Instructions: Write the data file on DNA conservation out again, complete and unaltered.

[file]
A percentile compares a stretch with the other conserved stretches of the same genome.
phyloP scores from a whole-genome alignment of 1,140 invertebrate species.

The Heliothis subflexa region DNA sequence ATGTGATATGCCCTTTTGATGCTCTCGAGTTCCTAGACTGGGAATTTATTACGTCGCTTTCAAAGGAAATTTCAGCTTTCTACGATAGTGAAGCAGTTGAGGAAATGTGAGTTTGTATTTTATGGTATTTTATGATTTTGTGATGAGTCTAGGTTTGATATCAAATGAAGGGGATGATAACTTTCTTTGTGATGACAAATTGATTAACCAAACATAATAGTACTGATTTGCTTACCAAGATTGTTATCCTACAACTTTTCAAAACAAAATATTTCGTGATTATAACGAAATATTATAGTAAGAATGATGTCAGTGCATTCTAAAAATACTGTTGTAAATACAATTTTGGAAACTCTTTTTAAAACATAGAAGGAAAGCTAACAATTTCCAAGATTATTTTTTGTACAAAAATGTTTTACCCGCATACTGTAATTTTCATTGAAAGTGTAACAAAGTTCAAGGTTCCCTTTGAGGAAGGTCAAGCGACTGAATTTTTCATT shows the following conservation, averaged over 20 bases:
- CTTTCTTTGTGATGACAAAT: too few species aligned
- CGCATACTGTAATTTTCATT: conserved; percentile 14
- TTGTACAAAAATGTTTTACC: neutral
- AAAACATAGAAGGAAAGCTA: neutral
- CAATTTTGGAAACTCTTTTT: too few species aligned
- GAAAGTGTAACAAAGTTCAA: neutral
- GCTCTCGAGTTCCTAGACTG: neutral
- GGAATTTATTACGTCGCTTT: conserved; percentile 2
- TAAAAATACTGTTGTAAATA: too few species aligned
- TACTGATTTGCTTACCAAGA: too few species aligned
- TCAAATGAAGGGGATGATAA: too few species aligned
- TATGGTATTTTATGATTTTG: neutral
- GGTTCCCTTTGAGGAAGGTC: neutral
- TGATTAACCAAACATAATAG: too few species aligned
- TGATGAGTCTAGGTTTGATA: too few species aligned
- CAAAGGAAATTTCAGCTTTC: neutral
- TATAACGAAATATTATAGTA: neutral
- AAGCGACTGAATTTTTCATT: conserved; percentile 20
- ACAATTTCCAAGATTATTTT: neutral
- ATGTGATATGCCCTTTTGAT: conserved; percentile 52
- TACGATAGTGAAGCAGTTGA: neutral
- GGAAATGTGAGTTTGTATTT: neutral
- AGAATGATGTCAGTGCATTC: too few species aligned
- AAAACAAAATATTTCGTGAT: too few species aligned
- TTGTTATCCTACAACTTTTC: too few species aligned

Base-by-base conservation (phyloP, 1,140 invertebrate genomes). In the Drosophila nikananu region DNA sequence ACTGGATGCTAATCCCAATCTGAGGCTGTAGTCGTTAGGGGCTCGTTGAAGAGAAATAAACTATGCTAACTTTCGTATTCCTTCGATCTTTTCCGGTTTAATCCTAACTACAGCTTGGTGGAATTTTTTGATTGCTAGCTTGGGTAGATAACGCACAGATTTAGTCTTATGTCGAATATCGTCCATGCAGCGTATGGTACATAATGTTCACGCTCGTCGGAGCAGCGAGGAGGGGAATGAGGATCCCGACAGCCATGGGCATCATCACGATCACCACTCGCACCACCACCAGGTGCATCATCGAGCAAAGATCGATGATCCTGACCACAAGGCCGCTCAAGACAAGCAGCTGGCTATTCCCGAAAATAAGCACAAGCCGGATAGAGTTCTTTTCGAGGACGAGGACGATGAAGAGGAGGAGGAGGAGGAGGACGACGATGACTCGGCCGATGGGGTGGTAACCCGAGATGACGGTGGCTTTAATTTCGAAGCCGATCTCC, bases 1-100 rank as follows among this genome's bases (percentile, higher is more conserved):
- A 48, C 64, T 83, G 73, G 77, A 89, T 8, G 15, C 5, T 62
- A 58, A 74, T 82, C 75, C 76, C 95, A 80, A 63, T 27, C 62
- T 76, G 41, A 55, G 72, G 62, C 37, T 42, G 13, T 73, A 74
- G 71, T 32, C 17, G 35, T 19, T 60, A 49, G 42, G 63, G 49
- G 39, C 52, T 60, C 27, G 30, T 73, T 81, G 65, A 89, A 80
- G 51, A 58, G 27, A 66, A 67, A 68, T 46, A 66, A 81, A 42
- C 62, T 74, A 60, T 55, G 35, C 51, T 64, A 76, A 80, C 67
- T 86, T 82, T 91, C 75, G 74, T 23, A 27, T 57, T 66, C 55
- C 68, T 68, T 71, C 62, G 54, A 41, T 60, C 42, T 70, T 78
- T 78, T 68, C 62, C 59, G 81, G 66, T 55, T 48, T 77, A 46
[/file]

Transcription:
A percentile compares a stretch with the other conserved stretches of the same genome.
phyloP scores from a whole-genome alignment of 1,140 invertebrate species.

The Heliothis subflexa region DNA sequence ATGTGATATGCCCTTTTGATGCTCTCGAGTTCCTAGACTGGGAATTTATTACGTCGCTTTCAAAGGAAATTTCAGCTTTCTACGATAGTGAAGCAGTTGAGGAAATGTGAGTTTGTATTTTATGGTATTTTATGATTTTGTGATGAGTCTAGGTTTGATATCAAATGAAGGGGATGATAACTTTCTTTGTGATGACAAATTGATTAACCAAACATAATAGTACTGATTTGCTTACCAAGATTGTTATCCTACAACTTTTCAAAACAAAATATTTCGTGATTATAACGAAATATTATAGTAAGAATGATGTCAGTGCATTCTAAAAATACTGTTGTAAATACAATTTTGGAAACTCTTTTTAAAACATAGAAGGAAAGCTAACAATTTCCAAGATTATTTTTTGTACAAAAATGTTTTACCCGCATACTGTAATTTTCATTGAAAGTGTAACAAAGTTCAAGGTTCCCTTTGAGGAAGGTCAAGCGACTGAATTTTTCATT shows the following conservation, averaged over 20 bases:
- CTTTCTTTGTGATGACAAAT: too few species aligned
- CGCATACTGTAATTTTCATT: conserved; percentile 14
- TTGTACAAAAATGTTTTACC: neutral
- AAAACATAGAAGGAAAGCTA: neutral
- CAATTTTGGAAACTCTTTTT: too few species aligned
- GAAAGTGTAACAAAGTTCAA: neutral
- GCTCTCGAGTTCCTAGACTG: neutral
- GGAATTTATTACGTCGCTTT: conserved; percentile 2
- TAAAAATACTGTTGTAAATA: too few species aligned
- TACTGATTTGCTTACCAAGA: too few species aligned
- TCAAATGAAGGGGATGATAA: too few species aligned
- TATGGTATTTTATGATTTTG: neutral
- GGTTCCCTTTGAGGAAGGTC: neutral
- TGATTAACCAAACATAATAG: too few species aligned
- TGATGAGTCTAGGTTTGATA: too few species aligned
- CAAAGGAAATTTCAGCTTTC: neutral
- TATAACGAAATATTATAGTA: neutral
- AAGCGACTGAATTTTTCATT: conserved; percentile 20
- ACAATTTCCAAGATTATTTT: neutral
- ATGTGATATGCCCTTTTGAT: conserved; percentile 52
- TACGATAGTGAAGCAGTTGA: neutral
- GGAAATGTGAGTTTGTATTT: neutral
- AGAATGATGTCAGTGCATTC: too few species aligned
- AAAACAAAATATTTCGTGAT: too few species aligned
- TTGTTATCCTACAACTTTTC: too few species aligned

Base-by-base conservation (phyloP, 1,140 invertebrate genomes). In the Drosophila nikananu region DNA sequence ACTGGATGCTAATCCCAATCTGAGGCTGTAGTCGTTAGGGGCTCGTTGAAGAGAAATAAACTATGCTAACTTTCGTATTCCTTCGATCTTTTCCGGTTTAATCCTAACTACAGCTTGGTGGAATTTTTTGATTGCTAGCTTGGGTAGATAACGCACAGATTTAGTCTTATGTCGAATATCGTCCATGCAGCGTATGGTACATAATGTTCACGCTCGTCGGAGCAGCGAGGAGGGGAATGAGGATCCCGACAGCCATGGGCATCATCACGATCACCACTCGCACCACCACCAGGTGCATCATCGAGCAAAGATCGATGATCCTGACCACAAGGCCGCTCAAGACAAGCAGCTGGCTATTCCCGAAAATAAGCACAAGCCGGATAGAGTTCTTTTCGAGGACGAGGACGATGAAGAGGAGGAGGAGGAGGAGGACGACGATGACTCGGCCGATGGGGTGGTAACCCGAGATGACGGTGGCTTTAATTTCGAAGCCGATCTCC, bases 1-100 rank as follows among this genome's bases (percentile, higher is more conserved):
- A 48, C 64, T 83, G 73, G 77, A 89, T 8, G 15, C 5, T 62
- A 58, A 74, T 82, C 75, C 76, C 95, A 80, A 63, T 27, C 62
- T 76, G 41, A 55, G 72, G 62, C 37, T 42, G 13, T 73, A 74
- G 71, T 32, C 17, G 35, T 19, T 60, A 49, G 42, G 63, G 49
- G 39, C 52, T 60, C 27, G 30, T 73, T 81, G 65, A 89, A 80
- G 51, A 58, G 27, A 66, A 67, A 68, T 46, A 66, A 81, A 42
- C 62, T 74, A 60, T 55, G 35, C 51, T 64, A 76, A 80, C 67
- T 86, T 82, T 91, C 75, G 74, T 23, A 27, T 57, T 66, C 55
- C 68, T 68, T 71, C 62, G 54, A 41, T 60, C 42, T 70, T 78
- T 78, T 68, C 62, C 59, G 81, G 66, T 55, T 48, T 77, A 46